Green Card for Parents (IR-5 Visa)

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In the United States, parents of U.S. citizens can apply for lawful permanent resident status, which is also known as a green card.

If you are a U.S. citizen who wishes to bring your parents to the U.S., this article will teach you more about the process of applying for an IR-5 visa – also known as a parent green card.

What is an IR-5 Visa (Parent Green Card)?

An IR-5 visa is a family-based green card that grants lawful permanent resident status to parents of U.S. citizens. 

IR stands for “Immediate Relative”. 

While some visa types have yearly caps and priority dates IR visas do not have these limitations.

This means that applications may be submitted throughout the year and there is no wait time for a green card to become available. 

Parent Green Card Eligibility Requirements

Before you even begin the process of applying for the IR-5 visa, let’s make sure you or your parents will be eligible. 

A U.S. citizen who wants to sponsor his or her parents is called a “Petitioner”. Parents are the “Beneficiaries”.

The following criteria must be met to successfully apply for an IR-5 visa:

  • The sponsor must be a U.S. citizen
  • The U.S. citizen sponsor must be at least 21 years old
  • The U.S. citizen sponsor must be able to prove that they have the financial means to support their beneficiaries (parents)
  • The U.S. citizen sponsor must reside in the U.S.
  • The U.S. citizen sponsor must prove their relationship with their parents by providing a valid birth certificate (for mother), plus parents’ marriage certificate (for father)

How to Apply for a Parent Green Card

First things first, the U.S. citizen sponsor must petition on the parents’ behalf. 

To do this, the sponsor must file Form I-130, Petition for Alien Relative.

What other forms can or cannot be filed with the Form I-130 depend on whether the parents are located inside the U.S. or outside the U.S.

Parents Inside the U.S. (“Adjustment of Status”)

If the parents are already inside the U.S. through lawful entry, the process of applying for a parent green card is called “Concurrent Adjustment of Status Filing” (AOS)

In this case, your parents will obtain green cards in the U.S. No visa will be issued. 

Lawful entry means that the parents were inspected by an immigration officer, had a valid entry visa and received authorization to stay in the U.S. at an inspection checkpoint. 

Parents who have entered the U.S. by means of lawful entry are often tourist visitors (B-1 and B-2) visas. 

Form I-130, Petition for Alien Relative is a twelve-page USCIS form which consists of nine sections: 

  • Part 1: Relationship (You, the U.S. citizen or the green card holder are the Petitioner. Your relative is the Beneficiary)
  • Part 2:  Information About You (Petitioner)
  • Part 3: Biographic Information (Petitioner)
  • Part 4: Information About Beneficiary (relative seeking the green card)
  • Part 5: Other information
  • Part 6: Petitioner’s Statement, Contact Information, Declaration, and Signature
  • Part 7: Interpreter’s Contact Information, Certification, and Signature
  • Part 8: Contact Information, Declaration, and Signature of the Person Preparing this Affidavit, if Other Than the Petitioner
  • Part 9: Additional Information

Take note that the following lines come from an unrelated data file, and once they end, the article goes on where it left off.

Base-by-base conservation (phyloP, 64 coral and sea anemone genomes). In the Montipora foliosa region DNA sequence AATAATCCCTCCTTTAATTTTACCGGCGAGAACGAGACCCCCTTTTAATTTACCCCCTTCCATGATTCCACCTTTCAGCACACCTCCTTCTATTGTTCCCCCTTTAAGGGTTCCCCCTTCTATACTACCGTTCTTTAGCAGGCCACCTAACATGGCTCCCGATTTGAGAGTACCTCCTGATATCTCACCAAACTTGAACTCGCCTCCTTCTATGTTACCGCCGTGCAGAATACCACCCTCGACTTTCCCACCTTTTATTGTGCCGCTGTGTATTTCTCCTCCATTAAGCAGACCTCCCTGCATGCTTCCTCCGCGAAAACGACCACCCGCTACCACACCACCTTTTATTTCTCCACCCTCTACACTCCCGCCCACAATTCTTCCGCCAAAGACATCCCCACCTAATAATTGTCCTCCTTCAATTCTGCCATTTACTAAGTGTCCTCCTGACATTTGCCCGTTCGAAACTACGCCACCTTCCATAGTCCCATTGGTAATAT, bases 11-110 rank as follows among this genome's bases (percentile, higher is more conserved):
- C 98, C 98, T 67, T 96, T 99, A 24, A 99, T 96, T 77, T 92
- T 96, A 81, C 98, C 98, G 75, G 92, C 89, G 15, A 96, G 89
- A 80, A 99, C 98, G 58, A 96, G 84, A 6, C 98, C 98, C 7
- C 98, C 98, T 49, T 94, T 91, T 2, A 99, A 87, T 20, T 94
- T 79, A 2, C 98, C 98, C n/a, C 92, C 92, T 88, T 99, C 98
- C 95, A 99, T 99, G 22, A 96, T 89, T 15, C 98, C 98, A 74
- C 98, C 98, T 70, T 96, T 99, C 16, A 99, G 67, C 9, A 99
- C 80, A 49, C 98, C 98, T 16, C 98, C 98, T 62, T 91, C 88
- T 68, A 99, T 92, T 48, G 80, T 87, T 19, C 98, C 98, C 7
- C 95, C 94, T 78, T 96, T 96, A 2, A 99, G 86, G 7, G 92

In many cases, beneficiaries must wait for Form I-130 approval to begin the application process. 

However, as mentioned before, there is no wait time for IR visas for parents.

Therefore, Forms I-130 and I-485 can be filed together at the same time if the parents are physically present in the U.S. 

Parents Outside the U.S. (“Consular Processing”)

If the beneficiaries are applying for a parent green card abroad, the process is called consular processing. 

In this case, your parents will be issued immigrant visas that allow them to enter the U.S. 

Green cards will be mailed to your parents after they enter the U.S.

The sponsor must first file Form I-130, Petition for Alien Relative

Once Form I-130 is approved by USCIS, the National Visa Center (NVC) will process the immigrant application (DS-260).

After NVC sends you an email with further instructions, the following steps must be completed: 

Parent Green Card Fees

The cost of applying for an IR-5 visa or green card for parents depends on whether the beneficiaries are inside the U.S. or outside the U.S.

The cost of applying for a family-based green card inside the U.S. is $1,760.

The cost of applying for a family-based green card outside the U.S. is $1,200.

Government fees are subject to change.

Keep in mind, these expenses do not include required medical examination fees. 

Below, you can find a breakdown of the government fees.

For AOS inside the U.S., the following fees must be paid:

For consular processing outside the U.S., the following fees must be paid:

You must pay the USCIS Immigrant Fee in order for your green card to be processed. If you fail to pay this fee on time, it could result in significant delays.

Processing Time for Form I-130

The time it takes to process form I-130 is dependent on three main factors:

  1. Whether the relative is currently inside or outside of the U.S.; 
  2. Which USCIS office and/or U.S. Embassy is processing the application;
  3. If the application is filed correctly and all supporting documents are submitted.

It currently takes about 12 to 18 months to process an application for a parent of a U.S. citizen living in the U.S.

For parents living outside of the U.S., it can take 2-3 years to complete the consular processing.

The following table depicts current I-130 processing time based on the application center

Application Center

Processing Time

Nebraska Service Center

5 months to 7 months

Texas Service Center

11 months to 15 months

Potomac Service Center

12 months to 16 months

Vermont Service Center

14.5 months to 18 months

California Service Center